Massive and Surprising
A team of researchers from Russia's Center for the Study of the Arctic and the Cryosphere Institute of the Academy of Sciences are expected to head out on an expedition to the so-called "end of the world" later today to explore the origin of a massive hole that seemingly appeared out of nowhere last week.
The large hole was initially discovered on July 11, 2014, in a remote part of the Yamal (translating to "the end of the world") Peninsula in northern Russia, which encompasses some 700 kilometers (435 miles) of land and water. Experts believe the might span about 79 meters (262 feet) across, which would be spacious enough "for several Mi-8 helicopters to fly into." The depth is unknown at this point, but it might end up being just as deep as it is wide, which has left everyone thinking the same question:
What kind of natural phenomenon could leave such a huge hole without an equally large bang?
A few working hypotheses have already emerged.
Some suggest that a large space rock survived the trip through Earth's atmosphere and crashed into the Siberian permafrost. Though this theory seems extremely unlikely, a similar event did take place just last year, with a meteor brighter than the Sun wreaking havoc in Chelyabinsk, Russia. Conspiracy theories also abound, with many insinuating that the crater was left behind by a UFO that landed on Earth because, well, aliens.
However, some experts have put forth scenarios grounded in actual science.
The Siberian area the crater was found in — the Yamalo-Nenets Autonomous Region, which lies approximately 32 kilometers (20 miles) from the Bovanenkovo gas field — is one of the most geologically young places on Earth. It also happens to be extremely rich in gas. In fact, it contains the largest natural gas reservoir in all of Russia. It might even be the largest gas reserve on the planet.
In places with such large concentrations of gas, it's not unusual for underground explosions to rocket off. They occur only when under-soil ice melts and releases a substantial amount of gas. Once the pressures are sufficient, they blow in a manner comparable to popping the cork off a champagne bottle — a scenario that seems to be playing out far more often thanks to the aid of global warming.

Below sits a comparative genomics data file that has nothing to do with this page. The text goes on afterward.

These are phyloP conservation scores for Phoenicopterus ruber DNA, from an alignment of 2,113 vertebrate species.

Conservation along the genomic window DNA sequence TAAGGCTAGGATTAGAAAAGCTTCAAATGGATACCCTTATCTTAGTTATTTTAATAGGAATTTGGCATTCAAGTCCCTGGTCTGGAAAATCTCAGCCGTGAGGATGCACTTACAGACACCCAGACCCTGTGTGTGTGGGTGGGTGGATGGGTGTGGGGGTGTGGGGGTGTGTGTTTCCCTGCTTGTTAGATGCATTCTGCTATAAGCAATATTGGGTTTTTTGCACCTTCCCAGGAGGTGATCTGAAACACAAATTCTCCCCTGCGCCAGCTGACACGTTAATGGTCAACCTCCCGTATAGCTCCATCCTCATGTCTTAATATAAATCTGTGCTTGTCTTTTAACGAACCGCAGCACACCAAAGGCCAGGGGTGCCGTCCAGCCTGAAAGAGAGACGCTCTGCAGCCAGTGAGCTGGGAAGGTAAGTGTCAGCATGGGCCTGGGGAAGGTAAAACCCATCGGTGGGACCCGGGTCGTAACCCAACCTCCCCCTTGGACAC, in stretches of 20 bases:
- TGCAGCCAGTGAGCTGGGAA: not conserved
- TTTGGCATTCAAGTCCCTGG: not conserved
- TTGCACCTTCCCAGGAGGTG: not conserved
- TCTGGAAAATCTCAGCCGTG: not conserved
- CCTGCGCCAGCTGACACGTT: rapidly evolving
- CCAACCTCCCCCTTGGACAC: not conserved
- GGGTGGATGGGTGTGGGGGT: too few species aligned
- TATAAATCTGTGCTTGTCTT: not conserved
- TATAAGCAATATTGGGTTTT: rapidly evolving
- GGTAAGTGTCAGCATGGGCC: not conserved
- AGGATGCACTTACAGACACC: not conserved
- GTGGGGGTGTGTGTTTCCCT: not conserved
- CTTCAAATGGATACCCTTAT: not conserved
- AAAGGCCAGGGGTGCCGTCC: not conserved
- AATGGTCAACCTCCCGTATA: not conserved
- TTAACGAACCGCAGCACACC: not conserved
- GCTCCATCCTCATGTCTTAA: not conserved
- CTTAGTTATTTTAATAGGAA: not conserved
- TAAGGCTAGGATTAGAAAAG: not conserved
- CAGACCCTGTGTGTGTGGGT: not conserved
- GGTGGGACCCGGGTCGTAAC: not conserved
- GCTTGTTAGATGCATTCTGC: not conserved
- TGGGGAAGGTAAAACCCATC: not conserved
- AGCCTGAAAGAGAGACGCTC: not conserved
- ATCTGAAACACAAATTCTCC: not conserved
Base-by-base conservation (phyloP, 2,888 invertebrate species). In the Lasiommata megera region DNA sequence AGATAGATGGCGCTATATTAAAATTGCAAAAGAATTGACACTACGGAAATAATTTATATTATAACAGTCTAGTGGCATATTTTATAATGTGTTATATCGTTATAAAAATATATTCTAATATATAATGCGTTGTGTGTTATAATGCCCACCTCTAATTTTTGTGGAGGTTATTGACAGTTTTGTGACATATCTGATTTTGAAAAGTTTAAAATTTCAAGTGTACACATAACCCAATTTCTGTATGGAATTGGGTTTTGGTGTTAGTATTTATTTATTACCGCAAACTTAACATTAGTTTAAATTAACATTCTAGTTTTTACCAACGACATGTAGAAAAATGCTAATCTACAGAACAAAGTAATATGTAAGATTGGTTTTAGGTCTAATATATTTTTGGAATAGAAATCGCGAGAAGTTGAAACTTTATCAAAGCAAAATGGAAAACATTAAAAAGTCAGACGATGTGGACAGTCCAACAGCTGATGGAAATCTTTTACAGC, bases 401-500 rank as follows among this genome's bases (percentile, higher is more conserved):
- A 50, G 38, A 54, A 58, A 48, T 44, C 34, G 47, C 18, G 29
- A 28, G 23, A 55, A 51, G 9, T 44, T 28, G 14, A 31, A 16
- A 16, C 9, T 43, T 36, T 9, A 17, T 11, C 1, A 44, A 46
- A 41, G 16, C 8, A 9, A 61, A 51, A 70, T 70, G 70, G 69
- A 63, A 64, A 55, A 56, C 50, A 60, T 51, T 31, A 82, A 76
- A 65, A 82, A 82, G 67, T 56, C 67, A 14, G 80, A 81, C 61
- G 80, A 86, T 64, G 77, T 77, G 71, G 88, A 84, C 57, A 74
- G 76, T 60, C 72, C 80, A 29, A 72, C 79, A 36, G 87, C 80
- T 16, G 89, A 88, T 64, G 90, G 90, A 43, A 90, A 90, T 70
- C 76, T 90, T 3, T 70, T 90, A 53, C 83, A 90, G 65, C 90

In aerial photos, the researcher saw a few things that would support the "underground gas explosion" hypothesis. These include a distinct darkening around the inner rim of the crater, which points to some type of large explosion. Another telling thing deduced from the photos is that debris from the event, whatever the cause might have been, didn't collapse into the hole itself, but was thrown outward.
Another alternate scenario has been suggested by Dr. Chris Fogwill, a polar scientist from the University of New South Wales. He claims what looks like a run-of-the-mill crater might actually be an extreme example of something called a pingo. Pingos are essentially created when huge chunks of underground ice push their way up to the surface and melt. Oftentimes, if the blocks are large enough, they can leave spectacularly huge holes behind.
“We’re seeing much more activity in permafrost areas than we’ve seen in the historical past. A lot of this relates to this high degree of warming around these high arctic areas, which are experiencing some of the highest rates of warming on Earth,” Dr. Fogwill told the Sydney Morning Herald.
When the team members — including a specialist from Russia's Emergencies Ministry — arrive to survey the environment, they plan to collect soil and water samples, as well as do an assessment of the air. Hopefully, this will help shed some light on where this hole came from before the internet ventures into rogue black hole territory (as we've seen time and time again, people are weird like that).